While struggling to contain COVID-19 infections, Indonesia like many in the world is facing a “second pandemic.” As a consequence of the pandemic, many Indonesians are suffering from various forms of psychological issues such as anxiety, depression and trauma. Confounding this is the implementation of social distancing measures, a response to the virus’ quick transmission, that impacts access to health services. It is, thus, important to evaluate the impacts of the COVID-19 pandemic on mental health services in Indonesia and measures to address this issue.
Limited Mental Health Services in Indonesia even Prior to COVID-19
Indonesia possesses 9,831 community health centres, locally known as Puskesmas, spread across 34 provinces. Of which, 92.4% administer mental health programmes. This indicates the Indonesian government’s reliance on them to provide mental health services to the community. Though some form of assistance are rendered to them by the Ministry of Health such as service guidelines and Mental Health and Psychological Support (MHPSS) during the pandemic, it is uncertain how many of these programmes are still running and how effective they are to reach the community. Unfortunately, there is also a lack of in-depth research that evaluates the sustainability of these mental health programmes, especially in areas that are remote and with limited resources.
Key to ensuring the sustainability of such programmes in these community health centres is the availability of resources, namely financial and health personnel. When conducting research in Lombok after it encountered a disaster in 2019, the author found that mental health programmes were not administered in several community health centres because of limited funds. To confound matters, available funds were also redirected to other programmes as mental health was not deemed to be an urgent issue. This was despite the discovery that around 60% of the elderly had developed PTSD; none were treated.
At the national level, the budget for mental health is also insignificant. However, from this meagre sum, 90% of it is allocated for psychiatric hospitals. Additionally, the human resources for mental healthcare are still far from ideal. For every 100,000 citizens, Indonesia only has 0.31 psychiatrists, 0.17 clinical psychologists, and 2.52 trained mental health nurses. Similarly, these numbers are insufficient to serve more than 260 million Indonesians. Furthermore, these specialists are not evenly distributed; most are largely concentrated in Java. With such limited resources, mental health programmes may only be present in name at these community health centres as they lack impactful activities.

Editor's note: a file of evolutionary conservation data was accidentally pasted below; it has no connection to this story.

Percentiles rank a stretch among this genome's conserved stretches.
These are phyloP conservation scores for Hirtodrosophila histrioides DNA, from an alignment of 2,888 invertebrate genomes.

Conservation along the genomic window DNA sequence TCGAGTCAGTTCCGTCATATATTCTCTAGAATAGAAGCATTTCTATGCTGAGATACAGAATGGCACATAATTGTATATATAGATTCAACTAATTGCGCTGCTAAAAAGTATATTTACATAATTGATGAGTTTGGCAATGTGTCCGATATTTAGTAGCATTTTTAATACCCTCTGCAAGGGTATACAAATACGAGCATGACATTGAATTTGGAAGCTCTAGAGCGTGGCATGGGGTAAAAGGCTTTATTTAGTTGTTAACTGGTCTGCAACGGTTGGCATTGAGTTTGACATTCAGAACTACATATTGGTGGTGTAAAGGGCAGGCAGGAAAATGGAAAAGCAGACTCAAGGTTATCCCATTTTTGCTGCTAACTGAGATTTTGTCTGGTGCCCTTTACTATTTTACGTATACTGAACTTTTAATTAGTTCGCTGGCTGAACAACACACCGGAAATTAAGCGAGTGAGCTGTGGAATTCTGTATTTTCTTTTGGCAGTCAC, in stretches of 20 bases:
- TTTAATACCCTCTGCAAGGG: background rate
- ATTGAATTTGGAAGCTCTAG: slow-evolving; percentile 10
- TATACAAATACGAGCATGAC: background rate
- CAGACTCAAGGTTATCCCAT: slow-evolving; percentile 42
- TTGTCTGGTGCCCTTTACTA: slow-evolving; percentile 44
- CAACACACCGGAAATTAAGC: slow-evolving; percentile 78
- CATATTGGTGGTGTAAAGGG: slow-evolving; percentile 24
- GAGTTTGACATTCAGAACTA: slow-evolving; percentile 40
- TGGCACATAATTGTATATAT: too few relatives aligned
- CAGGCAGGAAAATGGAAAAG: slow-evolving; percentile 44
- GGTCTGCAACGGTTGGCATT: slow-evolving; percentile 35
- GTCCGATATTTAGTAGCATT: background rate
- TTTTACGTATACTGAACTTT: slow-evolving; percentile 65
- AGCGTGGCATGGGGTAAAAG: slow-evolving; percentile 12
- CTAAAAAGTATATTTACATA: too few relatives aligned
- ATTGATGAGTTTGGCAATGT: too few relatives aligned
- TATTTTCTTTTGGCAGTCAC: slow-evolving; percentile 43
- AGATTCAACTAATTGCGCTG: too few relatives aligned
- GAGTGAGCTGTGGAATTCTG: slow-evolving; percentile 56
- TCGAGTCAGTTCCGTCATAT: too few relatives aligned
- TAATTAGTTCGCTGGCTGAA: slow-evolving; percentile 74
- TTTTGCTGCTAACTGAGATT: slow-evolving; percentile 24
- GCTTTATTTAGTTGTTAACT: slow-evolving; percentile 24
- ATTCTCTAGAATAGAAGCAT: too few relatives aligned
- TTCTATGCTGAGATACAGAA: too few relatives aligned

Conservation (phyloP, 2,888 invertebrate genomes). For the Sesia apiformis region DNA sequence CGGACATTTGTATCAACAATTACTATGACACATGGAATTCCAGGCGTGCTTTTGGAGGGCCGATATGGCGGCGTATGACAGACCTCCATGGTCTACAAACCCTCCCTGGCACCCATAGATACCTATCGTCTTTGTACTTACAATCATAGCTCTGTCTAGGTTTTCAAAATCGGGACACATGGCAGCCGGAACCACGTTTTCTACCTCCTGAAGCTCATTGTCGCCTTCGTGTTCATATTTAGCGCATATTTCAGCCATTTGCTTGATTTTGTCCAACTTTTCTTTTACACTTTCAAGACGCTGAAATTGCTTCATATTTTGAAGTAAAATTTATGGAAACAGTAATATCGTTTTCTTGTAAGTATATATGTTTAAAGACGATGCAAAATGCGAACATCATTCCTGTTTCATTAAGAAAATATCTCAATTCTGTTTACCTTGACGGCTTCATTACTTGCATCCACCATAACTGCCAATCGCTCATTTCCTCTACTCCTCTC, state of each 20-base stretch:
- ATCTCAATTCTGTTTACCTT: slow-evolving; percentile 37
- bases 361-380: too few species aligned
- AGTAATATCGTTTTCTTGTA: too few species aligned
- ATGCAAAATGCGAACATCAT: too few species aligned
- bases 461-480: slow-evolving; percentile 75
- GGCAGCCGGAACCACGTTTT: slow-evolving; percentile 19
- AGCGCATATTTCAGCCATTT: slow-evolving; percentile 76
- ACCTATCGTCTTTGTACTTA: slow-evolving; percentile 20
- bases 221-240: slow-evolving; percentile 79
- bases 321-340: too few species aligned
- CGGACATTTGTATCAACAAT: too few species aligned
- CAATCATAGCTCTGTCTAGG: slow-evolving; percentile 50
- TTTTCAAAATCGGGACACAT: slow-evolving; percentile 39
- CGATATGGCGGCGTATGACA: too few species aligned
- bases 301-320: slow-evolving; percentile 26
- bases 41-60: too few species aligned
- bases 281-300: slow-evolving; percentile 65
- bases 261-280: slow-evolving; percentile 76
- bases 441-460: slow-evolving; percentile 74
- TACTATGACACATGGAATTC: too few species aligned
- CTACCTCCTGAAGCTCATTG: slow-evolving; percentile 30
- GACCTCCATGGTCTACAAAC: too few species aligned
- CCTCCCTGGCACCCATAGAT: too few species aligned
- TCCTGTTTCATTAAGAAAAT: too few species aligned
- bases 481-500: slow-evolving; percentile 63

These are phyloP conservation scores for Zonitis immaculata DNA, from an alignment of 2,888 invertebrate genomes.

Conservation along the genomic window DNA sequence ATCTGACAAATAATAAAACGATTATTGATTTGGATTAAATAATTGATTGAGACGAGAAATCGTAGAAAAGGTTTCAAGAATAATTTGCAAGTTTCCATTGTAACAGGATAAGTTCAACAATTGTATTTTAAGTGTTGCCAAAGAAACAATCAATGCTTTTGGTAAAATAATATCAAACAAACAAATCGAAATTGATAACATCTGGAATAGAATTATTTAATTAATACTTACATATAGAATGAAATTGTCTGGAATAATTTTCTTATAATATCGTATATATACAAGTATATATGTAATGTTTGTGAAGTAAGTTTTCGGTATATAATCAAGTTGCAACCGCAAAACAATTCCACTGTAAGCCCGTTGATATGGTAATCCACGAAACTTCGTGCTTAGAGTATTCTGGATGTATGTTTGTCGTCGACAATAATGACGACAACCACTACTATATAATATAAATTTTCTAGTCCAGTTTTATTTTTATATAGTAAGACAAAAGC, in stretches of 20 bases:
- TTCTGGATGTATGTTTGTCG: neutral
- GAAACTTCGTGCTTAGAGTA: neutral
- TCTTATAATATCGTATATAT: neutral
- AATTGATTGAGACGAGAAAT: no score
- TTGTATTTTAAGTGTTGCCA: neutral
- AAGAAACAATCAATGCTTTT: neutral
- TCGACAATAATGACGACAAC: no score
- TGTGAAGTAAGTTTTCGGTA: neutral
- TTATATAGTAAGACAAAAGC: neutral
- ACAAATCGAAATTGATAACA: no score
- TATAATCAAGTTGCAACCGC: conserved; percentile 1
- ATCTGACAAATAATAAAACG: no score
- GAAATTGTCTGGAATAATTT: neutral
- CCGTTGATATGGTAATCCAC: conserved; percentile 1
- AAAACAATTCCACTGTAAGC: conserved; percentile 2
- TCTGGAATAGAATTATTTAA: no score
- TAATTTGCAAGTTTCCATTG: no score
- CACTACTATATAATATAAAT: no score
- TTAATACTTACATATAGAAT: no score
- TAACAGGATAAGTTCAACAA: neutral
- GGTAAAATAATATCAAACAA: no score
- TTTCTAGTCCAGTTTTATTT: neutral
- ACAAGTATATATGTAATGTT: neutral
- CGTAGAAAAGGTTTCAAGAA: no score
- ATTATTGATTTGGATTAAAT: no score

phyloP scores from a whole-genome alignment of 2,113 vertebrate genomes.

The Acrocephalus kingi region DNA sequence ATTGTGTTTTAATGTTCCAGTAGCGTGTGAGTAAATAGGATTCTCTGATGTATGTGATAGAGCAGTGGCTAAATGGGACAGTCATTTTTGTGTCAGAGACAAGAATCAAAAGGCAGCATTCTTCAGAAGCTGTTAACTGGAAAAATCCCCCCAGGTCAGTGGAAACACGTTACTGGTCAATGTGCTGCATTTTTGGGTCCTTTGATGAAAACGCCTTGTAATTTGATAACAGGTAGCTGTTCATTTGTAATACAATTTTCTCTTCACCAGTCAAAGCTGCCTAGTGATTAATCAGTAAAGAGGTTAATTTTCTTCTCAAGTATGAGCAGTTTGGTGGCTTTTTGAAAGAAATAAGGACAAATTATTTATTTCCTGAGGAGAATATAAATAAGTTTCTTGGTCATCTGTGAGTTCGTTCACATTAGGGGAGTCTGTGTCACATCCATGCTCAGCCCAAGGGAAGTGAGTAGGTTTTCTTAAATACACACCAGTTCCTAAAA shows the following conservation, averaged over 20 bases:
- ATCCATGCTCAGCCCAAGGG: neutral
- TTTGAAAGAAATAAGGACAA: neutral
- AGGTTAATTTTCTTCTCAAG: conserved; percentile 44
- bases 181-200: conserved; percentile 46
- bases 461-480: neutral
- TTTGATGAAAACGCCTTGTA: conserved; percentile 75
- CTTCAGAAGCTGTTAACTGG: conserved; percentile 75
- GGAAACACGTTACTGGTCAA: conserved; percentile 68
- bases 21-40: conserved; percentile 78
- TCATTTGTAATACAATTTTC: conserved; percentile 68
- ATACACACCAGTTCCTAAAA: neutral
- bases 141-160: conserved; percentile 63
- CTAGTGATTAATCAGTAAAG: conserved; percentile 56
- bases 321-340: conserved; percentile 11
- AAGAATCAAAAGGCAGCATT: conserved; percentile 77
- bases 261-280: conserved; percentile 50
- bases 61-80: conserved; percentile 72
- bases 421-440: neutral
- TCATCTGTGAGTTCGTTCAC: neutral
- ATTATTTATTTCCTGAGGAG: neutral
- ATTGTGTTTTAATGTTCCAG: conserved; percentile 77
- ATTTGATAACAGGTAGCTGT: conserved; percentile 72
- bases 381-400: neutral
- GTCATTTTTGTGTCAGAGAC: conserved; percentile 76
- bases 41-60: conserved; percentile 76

With the onset of COVID-19, Indonesia was reported to have experienced a disruption in its mental health services. Globally, disruptions occurred due to reasons including 1) outpatients could not come for their appointments, 2) social restrictions, and 3) a decrease in the number of inpatients due to the cancellation of elective services. Although the types of services that were disrupted and the scale of disruption were not specified, any disruptions could further burden Indonesia’s already fragile mental healthcare system, potentially leading to its breakdown. As an example, the author discovered a psychiatric hospital in a major city in Indonesia was forced to discharge their inpatients earlier due to disruptions. Unfortunately, such disruptions can lead to a knock-on effect of overwhelming Indonesia’s primary healthcare due to a surge in patients. If the primary healthcare was to fail, patients can be left untreated, thus widening the mental health treatment gap in the community.
Tele-psychiatry: An Ideal Replacement of Conventional Mental Health Services Model
Despite the grim mental healthcare situation in Indonesia, there were several innovative strategies to respond to the people’s mental health needs during the pandemic. First, the Indonesian government launched a psychological service programme called Sejiwa, abbreviated from Sehat Jiwa (literally Mentally Healthy) at the end of April 2020, in collaboration with the Indonesian Psychological Association (HIMPSI). This service entails providing psychological assistance via the telephone, thus improving accessibility. A month into its launch, this programme has received nearly 15,000 calls from all over Indonesia, or an average of about 500 callers per day. Some local governments have also provided online-based mental health services. For example in Jakarta through a programme called Mental Health Friend (Sahabat Jiwa) and in West Java with Online Mental Health Consultation (KJOL).